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Logo of nihpaAbout Author manuscriptsSubmit a manuscriptHHS Public Access; Author Manuscript; Accepted for publication in peer reviewed journal;
J Mens health. Author manuscript; available in PMC 2012 March 1.
Published in final edited form as:
J Mens health. 2011 March 1; 8(1): 50–55.
doi:  10.1016/j.jomh.2010.11.002
PMCID: PMC3090207

Health Promotion: Results of focus groups with African-American men



Almost half (49%) of the people diagnosed with HIV/AIDS in the United States (US) are African-Americans. Although African-Americans represent only about 13% of the overall population, they continue to account for a higher proportion of cases at all stages of HIV/AIDS. Most documented interventions targeting the African-American population have focused on women, children, men who have sex with men or drug addicts.


Six focus group sessions with African-American men (39) and women (15) were conducted in a heterogeneously populated American city. We used a pre-focus group questionnaire to collect data about the socio-economic background of the participants. In our focus group sessions we examined the feasibility of instituting a health promotion program for African-American men.


The men who participated in the sessions showed great interest in attending the health promotion program. They had no prior knowledge of positive behavioral practices that could promote their individual health and well-being. HIV infection rates in the African-American population remain the highest in the US.


The results of our focus group sessions showed that the heterosexual African-American men were eager to learn how to protect themselves against communicable and non-communicable diseases in health promotion programs.

Keywords: African-American men, Heterosexual, Health promotion, HIV prevention, Focus group


Nearly 49% of all HIV positive and 42% of all AIDS cases newly diagnosed in the United States (US) are African-Americans, although they constitute only 13% of the population. Only 34 of the 50 states in the US report their data regarding HIV infection. Male infection rates are more than twice as high than female infection rates with rates of 136.8 per annum compared to 60.6 per annum for females [1]. It is believed that the mode of HIV transmission for men is mainly sexual contact with other men, injection drug use or high-risk heterosexual contact [1]. Sexually transmitted diseases (STDs) continue to be experienced at higher rates within the African-American community than in other communities. A main factor of transmission is the lack of awareness of risky behavior and the effect of HIV status [1]. Very often the husband constitutes the main risk factor for a wife [2,3]. These factors explain the high infection rates.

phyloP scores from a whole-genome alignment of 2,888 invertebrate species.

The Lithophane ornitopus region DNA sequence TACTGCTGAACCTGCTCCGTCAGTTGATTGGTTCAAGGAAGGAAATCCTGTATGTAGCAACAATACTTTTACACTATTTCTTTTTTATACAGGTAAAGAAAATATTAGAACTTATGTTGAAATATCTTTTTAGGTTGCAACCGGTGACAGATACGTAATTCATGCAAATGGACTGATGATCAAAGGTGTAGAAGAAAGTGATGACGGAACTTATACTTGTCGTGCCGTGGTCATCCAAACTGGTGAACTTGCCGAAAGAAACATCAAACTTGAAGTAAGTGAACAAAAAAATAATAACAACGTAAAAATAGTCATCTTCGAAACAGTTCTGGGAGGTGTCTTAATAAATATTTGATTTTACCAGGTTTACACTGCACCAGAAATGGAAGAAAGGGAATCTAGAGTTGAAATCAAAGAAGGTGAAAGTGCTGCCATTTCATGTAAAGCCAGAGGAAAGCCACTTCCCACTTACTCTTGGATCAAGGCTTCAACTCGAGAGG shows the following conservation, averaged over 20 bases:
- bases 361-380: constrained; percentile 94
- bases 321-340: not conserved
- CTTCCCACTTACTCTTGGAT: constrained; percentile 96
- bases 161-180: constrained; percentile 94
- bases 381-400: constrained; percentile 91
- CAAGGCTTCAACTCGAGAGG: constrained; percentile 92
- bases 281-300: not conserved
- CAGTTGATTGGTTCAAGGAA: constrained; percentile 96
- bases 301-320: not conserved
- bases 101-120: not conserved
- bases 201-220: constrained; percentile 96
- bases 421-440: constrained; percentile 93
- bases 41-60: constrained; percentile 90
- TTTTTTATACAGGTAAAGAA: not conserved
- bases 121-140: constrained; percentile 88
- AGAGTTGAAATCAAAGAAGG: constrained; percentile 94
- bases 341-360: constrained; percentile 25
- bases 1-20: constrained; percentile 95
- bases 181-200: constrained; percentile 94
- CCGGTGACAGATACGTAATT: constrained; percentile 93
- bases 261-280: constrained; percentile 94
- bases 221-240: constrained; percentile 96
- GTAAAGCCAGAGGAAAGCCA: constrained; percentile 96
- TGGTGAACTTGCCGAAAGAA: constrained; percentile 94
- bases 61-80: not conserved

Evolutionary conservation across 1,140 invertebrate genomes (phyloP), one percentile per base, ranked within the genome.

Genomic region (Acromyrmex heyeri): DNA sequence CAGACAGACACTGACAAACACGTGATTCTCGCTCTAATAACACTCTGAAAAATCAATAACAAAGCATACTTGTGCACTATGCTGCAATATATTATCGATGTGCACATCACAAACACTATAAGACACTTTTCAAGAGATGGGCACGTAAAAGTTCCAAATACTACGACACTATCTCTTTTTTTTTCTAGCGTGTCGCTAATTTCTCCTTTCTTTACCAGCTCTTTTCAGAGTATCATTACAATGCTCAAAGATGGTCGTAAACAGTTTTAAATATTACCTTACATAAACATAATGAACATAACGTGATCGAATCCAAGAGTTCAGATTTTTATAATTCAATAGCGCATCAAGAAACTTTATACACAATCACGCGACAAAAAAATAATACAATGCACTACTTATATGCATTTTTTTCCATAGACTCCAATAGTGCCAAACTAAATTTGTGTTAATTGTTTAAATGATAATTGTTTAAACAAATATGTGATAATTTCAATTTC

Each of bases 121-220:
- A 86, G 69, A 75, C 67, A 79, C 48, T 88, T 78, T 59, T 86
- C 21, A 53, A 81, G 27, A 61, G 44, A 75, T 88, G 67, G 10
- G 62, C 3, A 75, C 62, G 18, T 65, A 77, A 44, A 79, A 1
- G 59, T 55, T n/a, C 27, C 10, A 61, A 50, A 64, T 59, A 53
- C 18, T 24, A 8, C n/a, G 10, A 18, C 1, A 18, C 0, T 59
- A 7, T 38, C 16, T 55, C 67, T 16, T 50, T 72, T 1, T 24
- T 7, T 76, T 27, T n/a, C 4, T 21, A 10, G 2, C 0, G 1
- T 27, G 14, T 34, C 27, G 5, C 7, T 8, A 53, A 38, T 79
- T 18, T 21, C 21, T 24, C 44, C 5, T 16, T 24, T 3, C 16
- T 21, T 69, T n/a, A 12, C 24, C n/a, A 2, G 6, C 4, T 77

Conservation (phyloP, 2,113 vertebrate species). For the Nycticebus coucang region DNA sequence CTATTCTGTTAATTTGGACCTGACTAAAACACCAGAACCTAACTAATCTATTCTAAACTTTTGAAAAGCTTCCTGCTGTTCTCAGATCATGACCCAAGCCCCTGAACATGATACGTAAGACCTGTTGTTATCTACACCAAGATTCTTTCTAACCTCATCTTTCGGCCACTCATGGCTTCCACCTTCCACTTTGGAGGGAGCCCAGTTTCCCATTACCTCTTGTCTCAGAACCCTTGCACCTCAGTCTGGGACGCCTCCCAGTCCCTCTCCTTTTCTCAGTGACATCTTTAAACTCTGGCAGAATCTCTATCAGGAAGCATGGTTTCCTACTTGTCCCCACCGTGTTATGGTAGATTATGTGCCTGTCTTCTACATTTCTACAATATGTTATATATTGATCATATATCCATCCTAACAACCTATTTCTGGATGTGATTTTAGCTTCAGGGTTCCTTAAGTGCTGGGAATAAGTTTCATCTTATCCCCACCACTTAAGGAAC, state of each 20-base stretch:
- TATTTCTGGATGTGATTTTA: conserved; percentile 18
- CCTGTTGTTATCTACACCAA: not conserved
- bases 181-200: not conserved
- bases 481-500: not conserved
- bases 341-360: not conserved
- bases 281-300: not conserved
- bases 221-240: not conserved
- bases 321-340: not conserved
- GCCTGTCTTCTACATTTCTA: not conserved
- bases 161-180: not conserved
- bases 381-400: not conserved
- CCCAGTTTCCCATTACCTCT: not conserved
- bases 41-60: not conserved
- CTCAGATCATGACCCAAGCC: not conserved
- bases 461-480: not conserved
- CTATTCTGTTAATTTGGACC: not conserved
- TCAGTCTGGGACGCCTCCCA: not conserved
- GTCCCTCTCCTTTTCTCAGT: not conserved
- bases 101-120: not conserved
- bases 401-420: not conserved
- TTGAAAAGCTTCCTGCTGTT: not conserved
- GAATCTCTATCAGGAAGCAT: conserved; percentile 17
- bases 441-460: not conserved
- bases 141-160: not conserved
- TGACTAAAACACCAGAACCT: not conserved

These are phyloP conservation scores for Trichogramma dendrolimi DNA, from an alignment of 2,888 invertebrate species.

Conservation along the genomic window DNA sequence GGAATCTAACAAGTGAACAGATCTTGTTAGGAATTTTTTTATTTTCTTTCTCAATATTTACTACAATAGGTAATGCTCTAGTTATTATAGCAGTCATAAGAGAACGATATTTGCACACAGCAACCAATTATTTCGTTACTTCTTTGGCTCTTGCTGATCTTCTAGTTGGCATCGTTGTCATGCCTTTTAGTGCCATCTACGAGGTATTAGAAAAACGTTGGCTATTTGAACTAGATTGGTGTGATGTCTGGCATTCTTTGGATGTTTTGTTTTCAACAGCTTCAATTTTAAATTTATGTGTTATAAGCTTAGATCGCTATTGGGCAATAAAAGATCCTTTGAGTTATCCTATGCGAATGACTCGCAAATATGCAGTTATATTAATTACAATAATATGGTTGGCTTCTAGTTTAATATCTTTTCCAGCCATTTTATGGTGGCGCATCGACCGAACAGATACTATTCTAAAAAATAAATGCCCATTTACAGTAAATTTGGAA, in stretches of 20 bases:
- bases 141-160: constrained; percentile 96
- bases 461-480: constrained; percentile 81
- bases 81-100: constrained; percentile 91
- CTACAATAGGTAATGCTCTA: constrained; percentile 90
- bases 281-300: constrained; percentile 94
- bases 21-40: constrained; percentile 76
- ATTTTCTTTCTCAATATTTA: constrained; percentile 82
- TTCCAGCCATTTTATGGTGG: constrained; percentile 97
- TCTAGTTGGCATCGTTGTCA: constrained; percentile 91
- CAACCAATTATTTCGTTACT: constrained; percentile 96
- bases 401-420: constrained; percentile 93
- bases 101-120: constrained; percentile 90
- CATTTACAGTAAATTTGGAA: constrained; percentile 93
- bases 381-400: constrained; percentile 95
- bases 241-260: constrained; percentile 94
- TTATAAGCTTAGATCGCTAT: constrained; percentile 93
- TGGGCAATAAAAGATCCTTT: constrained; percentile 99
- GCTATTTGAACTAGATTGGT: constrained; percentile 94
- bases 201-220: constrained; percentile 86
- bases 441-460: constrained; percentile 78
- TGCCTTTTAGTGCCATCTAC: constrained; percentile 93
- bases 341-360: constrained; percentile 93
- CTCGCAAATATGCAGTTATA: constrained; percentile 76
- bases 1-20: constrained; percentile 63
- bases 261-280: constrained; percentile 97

Almost a quarter of all African-Americans live below the poverty line and a disproportionate number are afflicted with HIV/AIDS or related diseases [4]. Poverty limits access to health care, as does negative attitudes (by both the provider as well as the patient), cultural beliefs and the stigma associated with HIV infection and other life style diseases [5]. Roderick [6] found that 83% of chronic illnesses were related to behavioral factors, which were influenced by social factors. Behavioral modification interventions are, therefore, essential in addressing the health issues of African-American men [5].

A review of the published literature (using PubMed research in 2010) revealed that out of 157 HIV intervention studies, fewer than 10% had been conducted with heterosexual men, focusing on their behavior patterns, their needs and their beliefs [7-11]. The main focus in most studies was on children, adolescents, women, college students, men who have sex with men, truck drivers, HIV positive people and drug users [12-16]. The literature review suggested there was a lack of risk reduction studies focusing on heterosexual men whose behaviors and attitudes predispose them to risky sexual practices.

Focus groups were organized, with the aim of collecting qualitative information to address the feasibility, acceptability, and logistics of conducting a trial to test the efficacy of a health promotion intervention for African-American men. A second objective was to identify African-American men’s salient behavioral beliefs, normative beliefs, and control beliefs that were relevant to sexual risk behavior and the cultural and contextual factors associated with such behavior.


We used focus group sessions because they are a useful tool for examining the perception of African-American men concerning men’s willingness to participate in a health promotion program [17-19]. We conducted six focus group sessions, three sessions with African-American men only, one session with African-American women only, one session with African-American heterosexual couples, and one session with African-American men and women who were not in a relationship with each other. Altogether there were 54 participants, 39 African-American men and 15 African-American women. Each group had between six and 12 participants. All participants understood themselves as being heterosexual men or, in the case of female participants, heterosexual women. They all shared an interest in learning about health promotion and healthy life style to improve their own life.